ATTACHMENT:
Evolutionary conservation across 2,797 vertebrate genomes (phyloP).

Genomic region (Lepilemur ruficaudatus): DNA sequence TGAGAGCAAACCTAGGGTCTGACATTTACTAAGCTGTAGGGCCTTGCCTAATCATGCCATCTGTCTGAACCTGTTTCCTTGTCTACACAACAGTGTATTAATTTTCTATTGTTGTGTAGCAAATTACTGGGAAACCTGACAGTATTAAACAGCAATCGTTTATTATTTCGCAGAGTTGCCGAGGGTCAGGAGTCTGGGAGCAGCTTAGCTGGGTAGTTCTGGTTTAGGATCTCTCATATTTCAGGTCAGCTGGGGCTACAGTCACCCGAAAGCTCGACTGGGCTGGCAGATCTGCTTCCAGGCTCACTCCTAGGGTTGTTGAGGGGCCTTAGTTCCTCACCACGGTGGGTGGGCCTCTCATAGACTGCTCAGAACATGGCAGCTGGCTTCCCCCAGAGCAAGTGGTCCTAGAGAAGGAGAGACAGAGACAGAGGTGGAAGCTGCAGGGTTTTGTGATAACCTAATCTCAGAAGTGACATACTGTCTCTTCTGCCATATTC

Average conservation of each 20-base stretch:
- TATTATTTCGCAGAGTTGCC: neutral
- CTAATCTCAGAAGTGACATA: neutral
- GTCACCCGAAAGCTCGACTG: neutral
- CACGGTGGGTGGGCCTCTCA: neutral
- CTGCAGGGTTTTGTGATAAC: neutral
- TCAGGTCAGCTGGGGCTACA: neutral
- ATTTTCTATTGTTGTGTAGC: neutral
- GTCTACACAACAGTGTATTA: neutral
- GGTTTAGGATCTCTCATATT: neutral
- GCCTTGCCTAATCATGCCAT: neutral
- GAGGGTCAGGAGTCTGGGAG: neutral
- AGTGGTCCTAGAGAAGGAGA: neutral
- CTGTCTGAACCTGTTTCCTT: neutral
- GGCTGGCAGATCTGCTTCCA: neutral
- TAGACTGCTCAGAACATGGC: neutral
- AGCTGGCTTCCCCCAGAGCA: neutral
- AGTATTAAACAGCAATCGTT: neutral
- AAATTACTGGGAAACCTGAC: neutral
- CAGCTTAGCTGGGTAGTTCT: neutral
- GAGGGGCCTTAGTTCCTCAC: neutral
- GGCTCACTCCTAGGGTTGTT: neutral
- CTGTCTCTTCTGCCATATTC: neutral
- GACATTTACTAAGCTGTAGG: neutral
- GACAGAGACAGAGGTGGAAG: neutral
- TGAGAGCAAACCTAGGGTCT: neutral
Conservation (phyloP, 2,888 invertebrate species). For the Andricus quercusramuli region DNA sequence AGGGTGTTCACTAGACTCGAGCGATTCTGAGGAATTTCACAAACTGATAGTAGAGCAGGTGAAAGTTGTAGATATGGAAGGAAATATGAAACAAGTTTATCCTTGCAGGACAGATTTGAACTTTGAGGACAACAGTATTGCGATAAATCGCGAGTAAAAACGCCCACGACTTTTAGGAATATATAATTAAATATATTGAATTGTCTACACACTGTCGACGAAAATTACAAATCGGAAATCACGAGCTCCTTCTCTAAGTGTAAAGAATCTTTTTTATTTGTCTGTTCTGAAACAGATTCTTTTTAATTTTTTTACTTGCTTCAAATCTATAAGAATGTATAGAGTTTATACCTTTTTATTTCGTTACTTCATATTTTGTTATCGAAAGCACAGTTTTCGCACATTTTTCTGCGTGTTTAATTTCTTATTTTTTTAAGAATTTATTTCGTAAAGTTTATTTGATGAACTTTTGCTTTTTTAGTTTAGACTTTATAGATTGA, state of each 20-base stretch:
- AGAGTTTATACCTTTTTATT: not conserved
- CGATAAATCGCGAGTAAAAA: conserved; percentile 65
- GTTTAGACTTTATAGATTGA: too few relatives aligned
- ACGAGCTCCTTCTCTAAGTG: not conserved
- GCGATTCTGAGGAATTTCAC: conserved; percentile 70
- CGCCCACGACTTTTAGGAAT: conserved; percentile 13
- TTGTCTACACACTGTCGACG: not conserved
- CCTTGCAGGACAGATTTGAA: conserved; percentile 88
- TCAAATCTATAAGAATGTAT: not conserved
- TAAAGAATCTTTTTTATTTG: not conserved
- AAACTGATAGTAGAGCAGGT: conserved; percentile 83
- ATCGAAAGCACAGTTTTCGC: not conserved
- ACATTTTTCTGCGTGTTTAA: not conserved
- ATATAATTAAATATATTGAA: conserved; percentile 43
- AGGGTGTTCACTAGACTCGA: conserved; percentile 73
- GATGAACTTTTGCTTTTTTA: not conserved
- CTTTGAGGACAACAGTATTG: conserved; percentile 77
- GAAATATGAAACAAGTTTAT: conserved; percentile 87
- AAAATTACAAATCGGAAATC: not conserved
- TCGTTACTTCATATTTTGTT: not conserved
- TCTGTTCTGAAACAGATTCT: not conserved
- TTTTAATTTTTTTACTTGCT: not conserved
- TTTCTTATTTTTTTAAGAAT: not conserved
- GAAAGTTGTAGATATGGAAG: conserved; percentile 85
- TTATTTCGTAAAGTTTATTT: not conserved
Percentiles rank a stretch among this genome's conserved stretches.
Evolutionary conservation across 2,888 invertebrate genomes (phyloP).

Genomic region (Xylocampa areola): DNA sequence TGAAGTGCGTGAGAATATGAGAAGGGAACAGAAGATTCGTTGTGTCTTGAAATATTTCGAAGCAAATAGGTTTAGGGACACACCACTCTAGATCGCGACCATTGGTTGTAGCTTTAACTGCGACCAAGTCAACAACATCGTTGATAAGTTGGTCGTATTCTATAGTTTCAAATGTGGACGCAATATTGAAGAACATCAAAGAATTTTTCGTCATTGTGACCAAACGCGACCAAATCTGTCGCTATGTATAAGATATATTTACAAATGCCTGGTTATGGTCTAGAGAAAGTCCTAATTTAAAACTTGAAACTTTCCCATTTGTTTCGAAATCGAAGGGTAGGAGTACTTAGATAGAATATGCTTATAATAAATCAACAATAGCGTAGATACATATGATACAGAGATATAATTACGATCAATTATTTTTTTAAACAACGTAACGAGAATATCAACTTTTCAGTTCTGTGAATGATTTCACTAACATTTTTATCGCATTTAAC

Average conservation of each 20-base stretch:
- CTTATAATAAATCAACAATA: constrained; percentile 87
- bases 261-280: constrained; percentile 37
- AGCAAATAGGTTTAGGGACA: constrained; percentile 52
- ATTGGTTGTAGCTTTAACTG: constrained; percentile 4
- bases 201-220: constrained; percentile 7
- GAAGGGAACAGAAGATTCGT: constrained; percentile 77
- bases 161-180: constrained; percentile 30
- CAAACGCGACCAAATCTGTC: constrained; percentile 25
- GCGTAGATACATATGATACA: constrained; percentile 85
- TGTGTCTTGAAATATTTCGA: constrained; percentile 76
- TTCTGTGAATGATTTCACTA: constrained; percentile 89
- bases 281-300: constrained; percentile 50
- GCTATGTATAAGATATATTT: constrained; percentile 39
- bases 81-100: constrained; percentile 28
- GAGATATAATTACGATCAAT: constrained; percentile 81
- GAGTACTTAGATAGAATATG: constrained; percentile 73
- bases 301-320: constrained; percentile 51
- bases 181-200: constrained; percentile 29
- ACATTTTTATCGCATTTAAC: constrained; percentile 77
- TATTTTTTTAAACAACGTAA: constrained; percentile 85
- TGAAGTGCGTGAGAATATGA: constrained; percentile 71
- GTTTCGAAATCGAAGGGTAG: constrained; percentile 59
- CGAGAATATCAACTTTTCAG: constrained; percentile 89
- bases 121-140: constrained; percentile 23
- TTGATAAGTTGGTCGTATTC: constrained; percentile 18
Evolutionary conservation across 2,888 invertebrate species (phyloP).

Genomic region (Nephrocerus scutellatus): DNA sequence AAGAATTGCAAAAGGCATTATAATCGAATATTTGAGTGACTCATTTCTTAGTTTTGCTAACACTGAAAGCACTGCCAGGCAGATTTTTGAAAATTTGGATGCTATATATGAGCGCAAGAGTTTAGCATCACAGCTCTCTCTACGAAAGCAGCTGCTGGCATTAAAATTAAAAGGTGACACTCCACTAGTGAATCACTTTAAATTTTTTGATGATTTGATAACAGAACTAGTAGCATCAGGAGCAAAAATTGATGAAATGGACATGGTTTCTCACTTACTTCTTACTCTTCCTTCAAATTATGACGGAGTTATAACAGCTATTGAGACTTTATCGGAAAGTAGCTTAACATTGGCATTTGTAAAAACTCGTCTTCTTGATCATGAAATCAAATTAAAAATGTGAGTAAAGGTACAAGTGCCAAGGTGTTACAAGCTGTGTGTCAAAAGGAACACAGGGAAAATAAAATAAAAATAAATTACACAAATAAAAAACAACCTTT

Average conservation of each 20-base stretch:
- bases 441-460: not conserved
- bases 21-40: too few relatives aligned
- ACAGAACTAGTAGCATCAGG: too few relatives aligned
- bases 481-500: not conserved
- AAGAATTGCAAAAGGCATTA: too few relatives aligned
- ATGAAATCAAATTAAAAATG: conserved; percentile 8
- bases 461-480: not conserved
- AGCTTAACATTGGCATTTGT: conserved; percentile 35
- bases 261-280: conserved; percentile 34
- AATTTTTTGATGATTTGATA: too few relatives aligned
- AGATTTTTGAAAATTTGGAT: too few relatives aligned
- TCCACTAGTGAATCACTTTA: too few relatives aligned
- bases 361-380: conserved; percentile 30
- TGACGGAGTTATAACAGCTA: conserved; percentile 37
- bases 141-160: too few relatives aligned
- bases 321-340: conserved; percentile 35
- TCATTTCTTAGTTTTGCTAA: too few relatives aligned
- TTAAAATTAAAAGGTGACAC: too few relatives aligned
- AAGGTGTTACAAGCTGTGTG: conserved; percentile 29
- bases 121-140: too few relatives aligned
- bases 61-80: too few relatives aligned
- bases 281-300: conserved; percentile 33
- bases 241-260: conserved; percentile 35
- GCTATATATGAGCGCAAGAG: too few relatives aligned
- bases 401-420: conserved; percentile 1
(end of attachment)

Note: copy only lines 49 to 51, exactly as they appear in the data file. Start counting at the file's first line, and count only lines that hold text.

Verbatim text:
- TCGTTACTTCATATTTTGTT: not conserved
- TCTGTTCTGAAACAGATTCT: not conserved
- TTTTAATTTTTTTACTTGCT: not conserved